Ben’s latest effort is an every-changing, cinematic map of discovery
Remember when Ben Howard was everywhere?
Many careers would be denied with the kind of success and acclaim Howard got with ‘Only Love’ and 2012s accompanying album Old Pine, but ever since he’s been on a journey of musical discovery that naturally culminates in his most ambitious and enchanting musical discovery with Noonday Dream, released today (1 June).
When the first taste of the album, ‘A Boat To An Island On the Wall,’ dropped we raved about the epic track that seemed to span decades, drifting in between locations and moods and sounded like something that Kate Bush would probably put on the B-side to a modern day Hounds of Love.
The rest of the album more than lives up to ‘A Boat’s…’ considerable promise. The album opener, ‘Nica Libres At Dusk’ is a low-slung husk of track where Howard’s vocals sounds almost vocoder’d at points. The track kickstarts the album’s interior journey, Howard is walking along an endless plain where ‘all of the mountains rumble knowingly’ and ‘eagles soar in circles.’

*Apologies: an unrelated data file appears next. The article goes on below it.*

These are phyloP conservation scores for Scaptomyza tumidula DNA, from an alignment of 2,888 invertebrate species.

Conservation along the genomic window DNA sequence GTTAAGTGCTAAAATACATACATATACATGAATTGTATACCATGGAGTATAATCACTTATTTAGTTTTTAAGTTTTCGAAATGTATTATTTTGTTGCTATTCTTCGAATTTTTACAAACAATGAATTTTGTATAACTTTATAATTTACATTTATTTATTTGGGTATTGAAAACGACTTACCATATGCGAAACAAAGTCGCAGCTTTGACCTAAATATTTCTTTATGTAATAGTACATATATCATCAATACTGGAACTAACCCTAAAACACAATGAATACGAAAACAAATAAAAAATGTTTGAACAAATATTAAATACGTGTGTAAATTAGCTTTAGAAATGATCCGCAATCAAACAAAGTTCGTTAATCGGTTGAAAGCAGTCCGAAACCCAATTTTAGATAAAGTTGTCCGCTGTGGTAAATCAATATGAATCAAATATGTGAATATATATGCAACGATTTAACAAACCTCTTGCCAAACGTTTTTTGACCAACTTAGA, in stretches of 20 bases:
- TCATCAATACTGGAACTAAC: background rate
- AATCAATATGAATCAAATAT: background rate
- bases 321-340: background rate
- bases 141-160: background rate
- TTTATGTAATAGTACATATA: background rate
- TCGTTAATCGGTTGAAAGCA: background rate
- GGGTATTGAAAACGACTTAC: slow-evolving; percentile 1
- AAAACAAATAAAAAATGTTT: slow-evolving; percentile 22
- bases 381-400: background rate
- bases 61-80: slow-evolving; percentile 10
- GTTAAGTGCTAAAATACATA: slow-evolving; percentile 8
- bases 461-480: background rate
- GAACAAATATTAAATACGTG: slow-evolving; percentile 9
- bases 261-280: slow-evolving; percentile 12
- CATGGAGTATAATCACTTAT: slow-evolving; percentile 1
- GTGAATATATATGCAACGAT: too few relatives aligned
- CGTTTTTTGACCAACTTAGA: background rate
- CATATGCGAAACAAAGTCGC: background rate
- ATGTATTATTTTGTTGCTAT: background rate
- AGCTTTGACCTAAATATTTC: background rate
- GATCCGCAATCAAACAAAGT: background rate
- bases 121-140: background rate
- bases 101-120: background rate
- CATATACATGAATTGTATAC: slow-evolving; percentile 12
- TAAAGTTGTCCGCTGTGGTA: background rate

Dylan-esque? Most definitely. But we still feel that our point about Bush – who, whether you agree or not, is one of the most accomplished and outré songwriters of her generation – stands. Noonday Dream is the singer-songwriter re-invention of the synth-inspired journey of Hounds of Love, it completely envelops you into a world where there is a blue sky, an endless dusty landscape and all you have with you is your writer’s intuition and your trusty guitar.
Other standout tracks on the album like the haunting ‘What the Moon Does’, the animalistic ‘Someone in the Doorway’ or the sombre closer ‘Murmurations’ go to show you just h0w far Howard is willing to commit to his craft to create his own world within this album.
This album won’t be for everyone, but if you’re committed to trusting Howard and take his hand as he guides you on his journey, you’ll discover songs and moods that you didn’t think were possible.
Noonday Dream is a singer-songwriter album with not many instruments other than a guitar, but it also feels so much more than that. It’s effortlessly ambitious in its lyrical content and its world-building.
We don’t know about you, but we’re fully invested in joining Ben Howard on this journey, and however many more he has planned.
Words by George Griffiths